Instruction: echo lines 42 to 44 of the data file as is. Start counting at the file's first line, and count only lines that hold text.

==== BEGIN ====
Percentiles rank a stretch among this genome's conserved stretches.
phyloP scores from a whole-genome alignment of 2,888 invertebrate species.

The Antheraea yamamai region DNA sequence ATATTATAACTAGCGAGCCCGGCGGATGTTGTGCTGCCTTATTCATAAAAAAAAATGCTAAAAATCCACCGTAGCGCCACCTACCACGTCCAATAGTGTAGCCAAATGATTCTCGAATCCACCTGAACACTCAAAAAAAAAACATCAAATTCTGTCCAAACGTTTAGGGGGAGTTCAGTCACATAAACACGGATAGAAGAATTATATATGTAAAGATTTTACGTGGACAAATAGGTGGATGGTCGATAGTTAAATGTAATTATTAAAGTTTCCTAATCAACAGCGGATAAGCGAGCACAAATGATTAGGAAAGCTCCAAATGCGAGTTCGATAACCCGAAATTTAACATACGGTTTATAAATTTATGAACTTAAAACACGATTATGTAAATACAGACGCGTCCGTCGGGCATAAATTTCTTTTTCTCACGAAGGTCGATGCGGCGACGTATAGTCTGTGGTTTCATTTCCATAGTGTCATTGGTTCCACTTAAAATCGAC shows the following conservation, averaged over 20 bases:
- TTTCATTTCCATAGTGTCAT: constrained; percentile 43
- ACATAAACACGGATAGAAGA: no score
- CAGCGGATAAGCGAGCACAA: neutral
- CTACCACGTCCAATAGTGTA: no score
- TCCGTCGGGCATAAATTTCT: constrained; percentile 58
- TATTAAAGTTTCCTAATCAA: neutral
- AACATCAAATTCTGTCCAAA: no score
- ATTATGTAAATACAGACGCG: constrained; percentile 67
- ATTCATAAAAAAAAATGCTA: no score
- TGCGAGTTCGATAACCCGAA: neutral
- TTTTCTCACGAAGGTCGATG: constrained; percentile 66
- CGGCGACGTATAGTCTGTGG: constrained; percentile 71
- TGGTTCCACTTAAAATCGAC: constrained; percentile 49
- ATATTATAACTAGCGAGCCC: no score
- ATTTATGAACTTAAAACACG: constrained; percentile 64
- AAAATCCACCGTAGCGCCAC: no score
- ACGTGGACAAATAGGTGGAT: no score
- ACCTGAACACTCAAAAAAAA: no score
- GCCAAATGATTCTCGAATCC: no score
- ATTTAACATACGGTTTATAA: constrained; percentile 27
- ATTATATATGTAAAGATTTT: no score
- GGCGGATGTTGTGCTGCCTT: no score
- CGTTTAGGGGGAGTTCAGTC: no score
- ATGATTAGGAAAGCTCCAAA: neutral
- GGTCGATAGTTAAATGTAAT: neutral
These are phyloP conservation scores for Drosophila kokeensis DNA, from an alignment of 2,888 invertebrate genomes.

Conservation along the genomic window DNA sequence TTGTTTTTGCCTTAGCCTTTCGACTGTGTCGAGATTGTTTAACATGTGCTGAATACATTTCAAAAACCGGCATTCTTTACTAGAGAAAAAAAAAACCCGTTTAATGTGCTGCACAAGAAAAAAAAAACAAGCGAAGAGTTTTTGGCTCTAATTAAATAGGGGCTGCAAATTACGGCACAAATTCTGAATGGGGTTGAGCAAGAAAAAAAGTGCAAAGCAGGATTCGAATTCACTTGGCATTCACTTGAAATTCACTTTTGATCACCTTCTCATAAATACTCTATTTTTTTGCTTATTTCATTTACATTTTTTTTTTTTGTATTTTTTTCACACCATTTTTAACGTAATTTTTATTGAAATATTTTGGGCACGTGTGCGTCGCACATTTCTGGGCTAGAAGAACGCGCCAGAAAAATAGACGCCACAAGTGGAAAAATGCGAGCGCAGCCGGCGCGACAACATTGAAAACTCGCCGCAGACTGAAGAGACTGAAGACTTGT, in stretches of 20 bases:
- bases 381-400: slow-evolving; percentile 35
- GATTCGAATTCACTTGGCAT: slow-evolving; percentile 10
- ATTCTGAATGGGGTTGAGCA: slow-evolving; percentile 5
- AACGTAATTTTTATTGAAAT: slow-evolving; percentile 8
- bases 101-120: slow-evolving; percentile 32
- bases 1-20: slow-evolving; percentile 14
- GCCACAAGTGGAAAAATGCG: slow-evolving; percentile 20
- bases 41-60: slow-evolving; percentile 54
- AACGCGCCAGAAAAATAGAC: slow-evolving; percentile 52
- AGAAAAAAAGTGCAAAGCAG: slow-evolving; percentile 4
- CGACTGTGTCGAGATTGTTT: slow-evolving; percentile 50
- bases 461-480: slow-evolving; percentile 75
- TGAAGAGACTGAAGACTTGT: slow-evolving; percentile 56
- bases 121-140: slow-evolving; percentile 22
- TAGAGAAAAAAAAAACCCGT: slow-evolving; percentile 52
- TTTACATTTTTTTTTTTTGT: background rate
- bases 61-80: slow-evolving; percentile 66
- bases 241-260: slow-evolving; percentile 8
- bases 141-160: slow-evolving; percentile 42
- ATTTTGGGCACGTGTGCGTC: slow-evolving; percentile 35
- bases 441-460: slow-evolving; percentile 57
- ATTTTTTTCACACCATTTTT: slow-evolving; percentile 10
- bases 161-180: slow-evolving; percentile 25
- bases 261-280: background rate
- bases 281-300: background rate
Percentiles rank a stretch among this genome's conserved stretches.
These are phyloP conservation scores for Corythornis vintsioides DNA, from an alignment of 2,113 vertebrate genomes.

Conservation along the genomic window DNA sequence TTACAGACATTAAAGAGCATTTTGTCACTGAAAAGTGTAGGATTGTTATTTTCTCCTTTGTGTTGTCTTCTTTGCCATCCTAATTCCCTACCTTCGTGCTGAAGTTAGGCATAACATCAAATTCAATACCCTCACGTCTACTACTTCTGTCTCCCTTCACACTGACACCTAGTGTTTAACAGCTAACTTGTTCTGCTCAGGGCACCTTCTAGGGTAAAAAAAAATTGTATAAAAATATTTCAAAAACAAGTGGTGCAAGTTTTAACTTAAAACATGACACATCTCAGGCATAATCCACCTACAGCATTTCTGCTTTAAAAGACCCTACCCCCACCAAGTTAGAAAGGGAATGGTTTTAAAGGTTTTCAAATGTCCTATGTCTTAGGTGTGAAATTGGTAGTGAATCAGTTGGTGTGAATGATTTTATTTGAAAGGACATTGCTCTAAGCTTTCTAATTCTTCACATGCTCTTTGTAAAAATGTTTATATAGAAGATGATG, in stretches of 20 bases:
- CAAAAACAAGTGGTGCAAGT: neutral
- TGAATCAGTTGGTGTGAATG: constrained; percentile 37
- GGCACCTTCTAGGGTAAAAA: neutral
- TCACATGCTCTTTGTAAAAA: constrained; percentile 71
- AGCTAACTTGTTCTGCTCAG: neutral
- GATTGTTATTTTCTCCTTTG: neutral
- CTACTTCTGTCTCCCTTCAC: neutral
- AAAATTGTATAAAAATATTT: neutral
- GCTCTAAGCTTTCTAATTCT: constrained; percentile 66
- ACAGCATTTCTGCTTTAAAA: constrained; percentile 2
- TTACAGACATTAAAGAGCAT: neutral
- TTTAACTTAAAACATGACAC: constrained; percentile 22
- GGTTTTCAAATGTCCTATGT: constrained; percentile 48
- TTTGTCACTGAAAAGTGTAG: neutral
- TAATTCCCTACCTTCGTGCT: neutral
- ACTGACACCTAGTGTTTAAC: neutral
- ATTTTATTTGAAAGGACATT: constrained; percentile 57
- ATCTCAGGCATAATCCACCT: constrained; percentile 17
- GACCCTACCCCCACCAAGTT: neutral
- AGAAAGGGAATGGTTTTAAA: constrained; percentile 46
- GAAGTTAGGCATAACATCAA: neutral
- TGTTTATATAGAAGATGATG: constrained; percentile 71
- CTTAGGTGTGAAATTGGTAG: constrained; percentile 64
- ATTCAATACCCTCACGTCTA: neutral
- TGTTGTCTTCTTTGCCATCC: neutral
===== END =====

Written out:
- bases 461-480: slow-evolving; percentile 75
- TGAAGAGACTGAAGACTTGT: slow-evolving; percentile 56
- bases 121-140: slow-evolving; percentile 22